The FAA regulations in these areas demonstrate Congress's intent to preempt the field of aviation safety implicated by both compliance with an operator's flight manual and the actual operation of a helicopter. For these reasons, allegations (a) through (e), (j), and (k) are preempted as to the standard of care, or duty, that an external load helicopter operator owes to a ground worker in a tree harvesting operation. Therefore, the Court dismisses these allegations from the claim. However, Plaintiff is granted leave to amend his negligence claim to allege violations of the federal standard of care, if possible.

Plaintiff's remaining allegations, which deal with safety procedures governing helicopter pilots and ground workers in tree harvesting, are not preempted by the FAA. These allegations provide that Defendant was negligent in the following ways:

f. In failing to follow Defendant's own Safety Management System Manual by failing to follow all OSHA regulations; [3]
g. In failing to follow Defendant's own Safety Management System Manual by failing to document any and all the accidents, incidents or events (as defined by its Safety Management System Manual) involving groundcrew and Defendant's ornamental tree helicopter harvesting operations before November 15, 2013, record any and all such accidents or incidents into its Incident Reporter Database; perform a root cause analysis; and develop a meaningful corrective plan;
h. In failing to use a single exaggerated signal to use with all groundcrew so there can be no doubt in the helicopter pilot's mind as to when the groundcrew signalman wants the helicopter pilot to lift the load;
i. In lifting or hoisting the bundle of trees before Plaintiff signaled it was safe to do so;
l. In failing to properly train or supervise Defendant's pilots to follow Oregon's Administrative Rules concerning the operation of Defendant's helicopters when harvesting ornamental trees;
m. In failing to properly train or supervise Defendant's pilots to conduct appropriate accident and safety investigations following workplace accidents;
n. In failing to engage in daily communication briefings before each day's work with groundcrew, including Plaintiff;
o. In failing to engage in daily communication briefings before each day's work with groundcrew, including Plaintiff;
p. In operating without a designated member of the groundcrew in the pickup area, clearly distinguishable from all other ground personnel, to operate as signalman;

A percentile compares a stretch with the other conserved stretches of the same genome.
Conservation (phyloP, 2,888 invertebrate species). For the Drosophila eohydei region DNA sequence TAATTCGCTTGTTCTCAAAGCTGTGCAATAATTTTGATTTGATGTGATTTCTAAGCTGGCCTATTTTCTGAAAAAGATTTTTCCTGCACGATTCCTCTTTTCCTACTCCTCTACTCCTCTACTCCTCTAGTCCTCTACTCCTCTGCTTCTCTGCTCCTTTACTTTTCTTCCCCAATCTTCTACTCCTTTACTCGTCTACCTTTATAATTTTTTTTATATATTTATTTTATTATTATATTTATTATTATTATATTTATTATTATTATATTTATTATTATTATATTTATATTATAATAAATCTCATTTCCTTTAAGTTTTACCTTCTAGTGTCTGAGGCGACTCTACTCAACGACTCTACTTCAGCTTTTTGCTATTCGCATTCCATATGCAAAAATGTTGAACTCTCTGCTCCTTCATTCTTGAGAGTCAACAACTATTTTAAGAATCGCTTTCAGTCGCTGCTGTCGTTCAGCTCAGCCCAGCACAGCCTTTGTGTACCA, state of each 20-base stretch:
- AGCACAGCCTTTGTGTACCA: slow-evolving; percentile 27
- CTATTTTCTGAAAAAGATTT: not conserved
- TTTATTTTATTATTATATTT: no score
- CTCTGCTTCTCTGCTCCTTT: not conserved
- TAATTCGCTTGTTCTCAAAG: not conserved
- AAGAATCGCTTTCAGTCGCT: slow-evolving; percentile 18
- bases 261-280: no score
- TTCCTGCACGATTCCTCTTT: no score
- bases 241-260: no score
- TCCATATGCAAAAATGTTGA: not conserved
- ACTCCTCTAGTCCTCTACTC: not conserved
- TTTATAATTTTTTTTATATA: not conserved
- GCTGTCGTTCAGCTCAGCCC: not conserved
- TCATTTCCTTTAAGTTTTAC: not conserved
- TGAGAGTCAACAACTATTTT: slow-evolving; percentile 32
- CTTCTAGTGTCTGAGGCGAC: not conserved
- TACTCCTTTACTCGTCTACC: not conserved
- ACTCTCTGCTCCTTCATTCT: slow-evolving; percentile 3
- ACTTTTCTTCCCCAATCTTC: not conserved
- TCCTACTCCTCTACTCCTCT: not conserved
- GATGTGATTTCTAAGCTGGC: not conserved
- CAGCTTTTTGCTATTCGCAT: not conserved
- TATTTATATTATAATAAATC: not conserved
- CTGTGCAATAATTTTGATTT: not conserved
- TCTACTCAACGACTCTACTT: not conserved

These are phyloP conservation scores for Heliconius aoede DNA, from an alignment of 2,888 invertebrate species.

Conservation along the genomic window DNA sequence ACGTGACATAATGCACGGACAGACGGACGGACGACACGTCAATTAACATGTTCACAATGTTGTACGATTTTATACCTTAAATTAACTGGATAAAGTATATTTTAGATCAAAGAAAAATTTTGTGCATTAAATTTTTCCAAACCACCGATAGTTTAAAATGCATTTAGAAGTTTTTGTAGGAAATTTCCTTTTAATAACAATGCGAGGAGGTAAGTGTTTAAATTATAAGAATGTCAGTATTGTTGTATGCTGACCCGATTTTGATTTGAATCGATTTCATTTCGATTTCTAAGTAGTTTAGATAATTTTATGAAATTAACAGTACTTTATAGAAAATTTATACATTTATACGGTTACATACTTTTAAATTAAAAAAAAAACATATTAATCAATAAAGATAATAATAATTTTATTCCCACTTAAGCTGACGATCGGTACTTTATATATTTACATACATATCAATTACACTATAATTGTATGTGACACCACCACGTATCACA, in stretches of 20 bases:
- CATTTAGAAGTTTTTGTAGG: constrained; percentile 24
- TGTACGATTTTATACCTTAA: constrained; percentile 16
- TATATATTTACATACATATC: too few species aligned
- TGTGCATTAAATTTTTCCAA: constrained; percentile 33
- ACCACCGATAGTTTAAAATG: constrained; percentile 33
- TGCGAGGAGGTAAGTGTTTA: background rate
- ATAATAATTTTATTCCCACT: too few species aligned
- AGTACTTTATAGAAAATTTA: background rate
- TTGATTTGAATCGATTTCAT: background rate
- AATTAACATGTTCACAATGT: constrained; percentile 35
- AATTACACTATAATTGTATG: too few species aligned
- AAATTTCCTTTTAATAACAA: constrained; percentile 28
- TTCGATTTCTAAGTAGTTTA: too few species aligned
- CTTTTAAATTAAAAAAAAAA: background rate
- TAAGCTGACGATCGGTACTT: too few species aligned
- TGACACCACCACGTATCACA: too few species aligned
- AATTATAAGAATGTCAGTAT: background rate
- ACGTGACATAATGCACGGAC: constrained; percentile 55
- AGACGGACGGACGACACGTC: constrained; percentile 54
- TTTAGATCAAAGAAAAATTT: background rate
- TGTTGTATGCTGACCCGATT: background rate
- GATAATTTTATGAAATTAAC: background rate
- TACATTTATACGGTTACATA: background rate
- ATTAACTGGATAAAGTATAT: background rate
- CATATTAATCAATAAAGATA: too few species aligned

q. In failing to ensure a constant, reliable system of communication between Defendant's helicopter pilot and a designated member of the ground crew in the pickup area;
r. In failing to exercise due care. Compl. ¶ 9.

Unlike the allegations dealing with the flight manual or safe helicopter speeds, there is no evidence of a pervasive regulatory scheme that demonstrates Congress's intent to preempt the field of aviation safety implicated by safety procedures governing helicopter pilots and ground workers in tree harvesting.

Defendant cites multiple FAA regulations as evidence that the FAA pervasively regulates the field of aviation safety implicated by safety procedures governing helicopter pilots and ground workers in tree harvesting. Defendant cites 14 C.F.R. Part 91, which sets general operating and flight rules applicable to all aircraft, including helicopters. Defendant also cites 14 C.F.R. § 133, which sets forth standards for certification of pilots flying certain aircraft models and types, including a test of knowledge covering proper instructions of flight crew and ground workers. Section 133 also sets forth rules for external load operation, airworthiness standards for helicopters, weight and speed restrictions, quick release devices, and the external load attaching mechanism. Additionally, Section 133 requires a person applying for a rotorcraft-load combination certificate to prepare a Rotorcraft-Load Combination Flight Manual and submit it for approval by the Administrator. 14 C.F.R. § 133.47. The manual must be prepared in accordance with the rotorcraft flight manual provisions of subpart G of part 27 or 29 of Chapter 14, whichever is applicable. Id. Subparts G of Part 27 and Part 29 provide operating limitations, such as airspeed limitations (14 C.F.R. § § 27.1503, 29.1503), as well as approved rotorcraft flight manual material (14 C.F.R. § § 27.1581-1589, 29.1581-1589). The approved material for a rotorcraft flight manual includes operating limitations, such as air speed, as well as " [o]ther information that is necessary for safe operation because of design, operating, or handling characteristics." 14 C.F.R. § § 27.1581, 29.1581. Defendant also cites 14 C.F.R. Parts 61-67, which set forth requirements for pilots, instructors and other airmen, including requirements for medical certificates, special training, and offenses involving alcohol and drugs.